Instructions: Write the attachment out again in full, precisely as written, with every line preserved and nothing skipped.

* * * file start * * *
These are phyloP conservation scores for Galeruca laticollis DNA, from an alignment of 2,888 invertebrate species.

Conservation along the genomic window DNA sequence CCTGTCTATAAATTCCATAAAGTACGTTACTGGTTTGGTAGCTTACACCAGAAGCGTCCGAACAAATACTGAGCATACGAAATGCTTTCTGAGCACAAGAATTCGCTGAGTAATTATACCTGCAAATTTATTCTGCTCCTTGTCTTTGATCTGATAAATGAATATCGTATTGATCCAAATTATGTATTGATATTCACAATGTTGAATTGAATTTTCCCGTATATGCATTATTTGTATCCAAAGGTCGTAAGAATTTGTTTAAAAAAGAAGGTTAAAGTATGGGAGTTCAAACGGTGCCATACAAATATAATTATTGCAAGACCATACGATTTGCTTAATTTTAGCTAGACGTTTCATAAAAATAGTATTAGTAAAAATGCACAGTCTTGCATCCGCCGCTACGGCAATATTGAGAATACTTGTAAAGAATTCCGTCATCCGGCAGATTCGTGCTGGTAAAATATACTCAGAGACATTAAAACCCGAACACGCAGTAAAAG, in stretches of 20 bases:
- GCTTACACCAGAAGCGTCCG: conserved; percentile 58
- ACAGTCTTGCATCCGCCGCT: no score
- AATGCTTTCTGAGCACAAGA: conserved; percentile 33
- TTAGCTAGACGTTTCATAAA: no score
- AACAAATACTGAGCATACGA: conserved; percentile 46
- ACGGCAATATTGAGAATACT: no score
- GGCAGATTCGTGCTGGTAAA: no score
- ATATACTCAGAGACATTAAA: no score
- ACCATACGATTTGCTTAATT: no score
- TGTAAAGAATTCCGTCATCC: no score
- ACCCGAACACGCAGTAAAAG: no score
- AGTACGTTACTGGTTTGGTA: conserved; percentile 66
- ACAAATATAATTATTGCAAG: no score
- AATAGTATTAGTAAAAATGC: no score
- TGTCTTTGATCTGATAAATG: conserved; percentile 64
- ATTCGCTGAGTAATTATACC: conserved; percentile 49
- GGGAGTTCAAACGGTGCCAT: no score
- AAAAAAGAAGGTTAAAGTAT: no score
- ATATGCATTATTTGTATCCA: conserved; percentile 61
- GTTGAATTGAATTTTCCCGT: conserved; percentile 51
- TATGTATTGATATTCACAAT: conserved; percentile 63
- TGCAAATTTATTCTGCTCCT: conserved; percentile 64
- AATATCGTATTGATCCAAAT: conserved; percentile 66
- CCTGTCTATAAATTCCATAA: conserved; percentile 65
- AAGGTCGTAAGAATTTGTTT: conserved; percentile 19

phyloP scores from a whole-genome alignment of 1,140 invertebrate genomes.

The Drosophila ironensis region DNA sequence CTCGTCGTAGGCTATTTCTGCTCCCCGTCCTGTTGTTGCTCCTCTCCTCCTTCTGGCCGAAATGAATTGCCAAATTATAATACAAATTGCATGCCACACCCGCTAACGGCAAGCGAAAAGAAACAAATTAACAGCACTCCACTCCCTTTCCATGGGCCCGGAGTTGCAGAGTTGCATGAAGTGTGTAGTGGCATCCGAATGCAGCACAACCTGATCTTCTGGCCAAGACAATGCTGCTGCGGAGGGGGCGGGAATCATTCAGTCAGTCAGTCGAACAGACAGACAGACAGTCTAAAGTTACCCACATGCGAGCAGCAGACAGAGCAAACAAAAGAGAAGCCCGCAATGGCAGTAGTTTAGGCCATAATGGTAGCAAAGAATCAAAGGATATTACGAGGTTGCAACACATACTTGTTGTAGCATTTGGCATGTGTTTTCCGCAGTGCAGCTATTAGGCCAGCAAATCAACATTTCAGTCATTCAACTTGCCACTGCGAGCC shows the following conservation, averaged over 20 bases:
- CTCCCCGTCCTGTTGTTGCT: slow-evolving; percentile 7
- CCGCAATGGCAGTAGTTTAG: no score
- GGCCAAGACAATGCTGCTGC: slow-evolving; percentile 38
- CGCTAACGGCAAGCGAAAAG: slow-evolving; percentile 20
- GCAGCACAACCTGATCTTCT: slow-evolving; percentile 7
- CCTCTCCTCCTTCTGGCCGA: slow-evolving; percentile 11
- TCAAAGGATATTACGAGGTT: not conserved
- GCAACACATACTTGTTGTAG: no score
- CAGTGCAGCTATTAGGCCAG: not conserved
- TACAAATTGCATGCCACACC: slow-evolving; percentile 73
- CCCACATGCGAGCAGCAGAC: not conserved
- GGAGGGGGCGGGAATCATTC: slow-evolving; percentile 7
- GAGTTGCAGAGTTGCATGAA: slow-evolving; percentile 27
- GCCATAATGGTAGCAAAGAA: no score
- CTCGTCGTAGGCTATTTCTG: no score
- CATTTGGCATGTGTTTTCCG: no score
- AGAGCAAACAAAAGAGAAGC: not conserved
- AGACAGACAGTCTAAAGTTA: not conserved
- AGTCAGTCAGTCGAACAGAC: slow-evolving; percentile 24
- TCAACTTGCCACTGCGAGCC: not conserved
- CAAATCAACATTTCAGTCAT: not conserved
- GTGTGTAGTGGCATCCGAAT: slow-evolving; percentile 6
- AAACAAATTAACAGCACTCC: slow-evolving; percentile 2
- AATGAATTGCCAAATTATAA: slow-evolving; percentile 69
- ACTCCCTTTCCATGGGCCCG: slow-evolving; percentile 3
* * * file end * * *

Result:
These are phyloP conservation scores for Galeruca laticollis DNA, from an alignment of 2,888 invertebrate species.

Conservation along the genomic window DNA sequence CCTGTCTATAAATTCCATAAAGTACGTTACTGGTTTGGTAGCTTACACCAGAAGCGTCCGAACAAATACTGAGCATACGAAATGCTTTCTGAGCACAAGAATTCGCTGAGTAATTATACCTGCAAATTTATTCTGCTCCTTGTCTTTGATCTGATAAATGAATATCGTATTGATCCAAATTATGTATTGATATTCACAATGTTGAATTGAATTTTCCCGTATATGCATTATTTGTATCCAAAGGTCGTAAGAATTTGTTTAAAAAAGAAGGTTAAAGTATGGGAGTTCAAACGGTGCCATACAAATATAATTATTGCAAGACCATACGATTTGCTTAATTTTAGCTAGACGTTTCATAAAAATAGTATTAGTAAAAATGCACAGTCTTGCATCCGCCGCTACGGCAATATTGAGAATACTTGTAAAGAATTCCGTCATCCGGCAGATTCGTGCTGGTAAAATATACTCAGAGACATTAAAACCCGAACACGCAGTAAAAG, in stretches of 20 bases:
- GCTTACACCAGAAGCGTCCG: conserved; percentile 58
- ACAGTCTTGCATCCGCCGCT: no score
- AATGCTTTCTGAGCACAAGA: conserved; percentile 33
- TTAGCTAGACGTTTCATAAA: no score
- AACAAATACTGAGCATACGA: conserved; percentile 46
- ACGGCAATATTGAGAATACT: no score
- GGCAGATTCGTGCTGGTAAA: no score
- ATATACTCAGAGACATTAAA: no score
- ACCATACGATTTGCTTAATT: no score
- TGTAAAGAATTCCGTCATCC: no score
- ACCCGAACACGCAGTAAAAG: no score
- AGTACGTTACTGGTTTGGTA: conserved; percentile 66
- ACAAATATAATTATTGCAAG: no score
- AATAGTATTAGTAAAAATGC: no score
- TGTCTTTGATCTGATAAATG: conserved; percentile 64
- ATTCGCTGAGTAATTATACC: conserved; percentile 49
- GGGAGTTCAAACGGTGCCAT: no score
- AAAAAAGAAGGTTAAAGTAT: no score
- ATATGCATTATTTGTATCCA: conserved; percentile 61
- GTTGAATTGAATTTTCCCGT: conserved; percentile 51
- TATGTATTGATATTCACAAT: conserved; percentile 63
- TGCAAATTTATTCTGCTCCT: conserved; percentile 64
- AATATCGTATTGATCCAAAT: conserved; percentile 66
- CCTGTCTATAAATTCCATAA: conserved; percentile 65
- AAGGTCGTAAGAATTTGTTT: conserved; percentile 19

phyloP scores from a whole-genome alignment of 1,140 invertebrate genomes.

The Drosophila ironensis region DNA sequence CTCGTCGTAGGCTATTTCTGCTCCCCGTCCTGTTGTTGCTCCTCTCCTCCTTCTGGCCGAAATGAATTGCCAAATTATAATACAAATTGCATGCCACACCCGCTAACGGCAAGCGAAAAGAAACAAATTAACAGCACTCCACTCCCTTTCCATGGGCCCGGAGTTGCAGAGTTGCATGAAGTGTGTAGTGGCATCCGAATGCAGCACAACCTGATCTTCTGGCCAAGACAATGCTGCTGCGGAGGGGGCGGGAATCATTCAGTCAGTCAGTCGAACAGACAGACAGACAGTCTAAAGTTACCCACATGCGAGCAGCAGACAGAGCAAACAAAAGAGAAGCCCGCAATGGCAGTAGTTTAGGCCATAATGGTAGCAAAGAATCAAAGGATATTACGAGGTTGCAACACATACTTGTTGTAGCATTTGGCATGTGTTTTCCGCAGTGCAGCTATTAGGCCAGCAAATCAACATTTCAGTCATTCAACTTGCCACTGCGAGCC shows the following conservation, averaged over 20 bases:
- CTCCCCGTCCTGTTGTTGCT: slow-evolving; percentile 7
- CCGCAATGGCAGTAGTTTAG: no score
- GGCCAAGACAATGCTGCTGC: slow-evolving; percentile 38
- CGCTAACGGCAAGCGAAAAG: slow-evolving; percentile 20
- GCAGCACAACCTGATCTTCT: slow-evolving; percentile 7
- CCTCTCCTCCTTCTGGCCGA: slow-evolving; percentile 11
- TCAAAGGATATTACGAGGTT: not conserved
- GCAACACATACTTGTTGTAG: no score
- CAGTGCAGCTATTAGGCCAG: not conserved
- TACAAATTGCATGCCACACC: slow-evolving; percentile 73
- CCCACATGCGAGCAGCAGAC: not conserved
- GGAGGGGGCGGGAATCATTC: slow-evolving; percentile 7
- GAGTTGCAGAGTTGCATGAA: slow-evolving; percentile 27
- GCCATAATGGTAGCAAAGAA: no score
- CTCGTCGTAGGCTATTTCTG: no score
- CATTTGGCATGTGTTTTCCG: no score
- AGAGCAAACAAAAGAGAAGC: not conserved
- AGACAGACAGTCTAAAGTTA: not conserved
- AGTCAGTCAGTCGAACAGAC: slow-evolving; percentile 24
- TCAACTTGCCACTGCGAGCC: not conserved
- CAAATCAACATTTCAGTCAT: not conserved
- GTGTGTAGTGGCATCCGAAT: slow-evolving; percentile 6
- AAACAAATTAACAGCACTCC: slow-evolving; percentile 2
- AATGAATTGCCAAATTATAA: slow-evolving; percentile 69
- ACTCCCTTTCCATGGGCCCG: slow-evolving; percentile 3